I’d go with Noocracy.

I don’t understand your argument for how what I said is complex. You take a similar system applied to justice (Judges/Lawyers/etc bring the technical expertise, Jurys bring the perspective of the electorate) and split that off into every discipline of governance under the sun and there you go.

I think I knee-jerked on “random selection”. I’m saying, understanding and making good decisions in an increasingly complex human society is beyond the ability of a few people. In fact Yaneer Bar-Yam (Director: New England Complex Systems Institute) agrees with you …

“We’ve become fundamentally confused about what the decisions are, and what their consequences are. And we can’t make a connection between them,” he added. “And that’s true about everybody, as well as about the decision-makers, the policymaker. They don’t know what the effects will be of the decisions that they’re making.”

Bar-Yam proposes a more laterally-organized system of governance in which tons of small teams specialize in certain policies, and then those teams work together to ultimately make decisions.

“We end up with people who will say, ‘I will do this, and things will be better.’ And another person who will say, ‘I will do this. And things will do better.’ And we can’t tell,” he said. “Right now the danger is that we will choose strategies that will really cause a lot of destruction, before we’ve created the ability to make better decisions.”

Perhaps my thought might be better posed as a question: What duties of a politician could be replaced with technology?

Understandable but the idea that we can have meaningful elections for thousands on thousands of positions of power is ridiculous. (In fact I would argue that a vote for any representative rather than policies isn’t meaningful.) At a certain point the engagement of the electorate is even less informed than a random number because shoving a name/label in front of their face repeatedly will replace the role of knowing anything about the applicants.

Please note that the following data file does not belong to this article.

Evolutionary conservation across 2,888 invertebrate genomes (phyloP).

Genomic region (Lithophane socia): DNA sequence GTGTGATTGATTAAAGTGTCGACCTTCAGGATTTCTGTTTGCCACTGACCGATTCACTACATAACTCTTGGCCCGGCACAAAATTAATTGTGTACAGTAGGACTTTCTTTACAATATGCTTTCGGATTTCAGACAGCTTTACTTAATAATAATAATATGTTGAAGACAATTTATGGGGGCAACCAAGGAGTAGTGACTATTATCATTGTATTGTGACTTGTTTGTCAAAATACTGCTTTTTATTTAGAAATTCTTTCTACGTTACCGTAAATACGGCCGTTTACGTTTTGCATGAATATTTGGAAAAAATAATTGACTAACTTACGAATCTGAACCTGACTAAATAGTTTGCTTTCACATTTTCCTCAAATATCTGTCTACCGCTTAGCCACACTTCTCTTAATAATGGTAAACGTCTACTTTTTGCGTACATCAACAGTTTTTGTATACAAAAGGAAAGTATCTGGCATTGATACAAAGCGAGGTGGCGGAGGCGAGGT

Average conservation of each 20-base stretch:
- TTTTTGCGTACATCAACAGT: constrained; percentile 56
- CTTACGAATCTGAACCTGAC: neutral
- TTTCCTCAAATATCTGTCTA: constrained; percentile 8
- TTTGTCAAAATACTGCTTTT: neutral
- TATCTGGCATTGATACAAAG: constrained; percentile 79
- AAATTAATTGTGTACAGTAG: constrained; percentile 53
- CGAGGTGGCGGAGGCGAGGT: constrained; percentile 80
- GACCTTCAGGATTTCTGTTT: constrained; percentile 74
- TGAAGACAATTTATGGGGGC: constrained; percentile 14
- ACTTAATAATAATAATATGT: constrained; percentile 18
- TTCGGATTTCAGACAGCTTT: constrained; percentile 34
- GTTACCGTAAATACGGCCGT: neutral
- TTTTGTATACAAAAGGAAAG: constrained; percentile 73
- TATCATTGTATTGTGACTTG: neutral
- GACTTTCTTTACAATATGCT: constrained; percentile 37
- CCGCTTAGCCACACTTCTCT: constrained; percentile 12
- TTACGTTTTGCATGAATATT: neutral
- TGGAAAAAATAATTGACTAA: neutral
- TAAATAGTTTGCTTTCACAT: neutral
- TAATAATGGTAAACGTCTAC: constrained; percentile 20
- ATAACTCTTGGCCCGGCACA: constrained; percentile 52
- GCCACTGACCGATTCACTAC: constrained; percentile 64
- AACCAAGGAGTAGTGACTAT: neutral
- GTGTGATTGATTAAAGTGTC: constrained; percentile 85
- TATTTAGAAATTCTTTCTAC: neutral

Sortition is as old as Democracy.

Lawyers have AI helping them sort through documents now. Doctors have AI helping with diagnosis.
I’m sure similar projects are happening for politics… hopefully in governance too, instead of just the fucking elections.


That is exactly what this thread is about. :slight_smile:

@AndrewDowning put forward an idea for a deliberative democratic platform called Polly, which was informed by the failures encountered by the Pirate Parties who instituted liquid democracy.

The original concept is outlined in this presentation which was put to the 2012 Congress. Andrew is planning to get the project going again.

I meant AI projects helping sort information for actual complex governance tasks affecting real world issues, not just coming up with more complicated voting systems.

As far as “Designing Online Democracy” I think it’s all overthinking it.
You want consensus on an issue among members? It’s the same as offline, bring together members to discuss and come to a consensus. A forum, a chatroom parliament, the kitchen of your flat are all perfectly good venues to discuss and yes/no on issues.
Any more complicated system of voting you design is without question gameable and will only encourage competition and building power structures over consensus.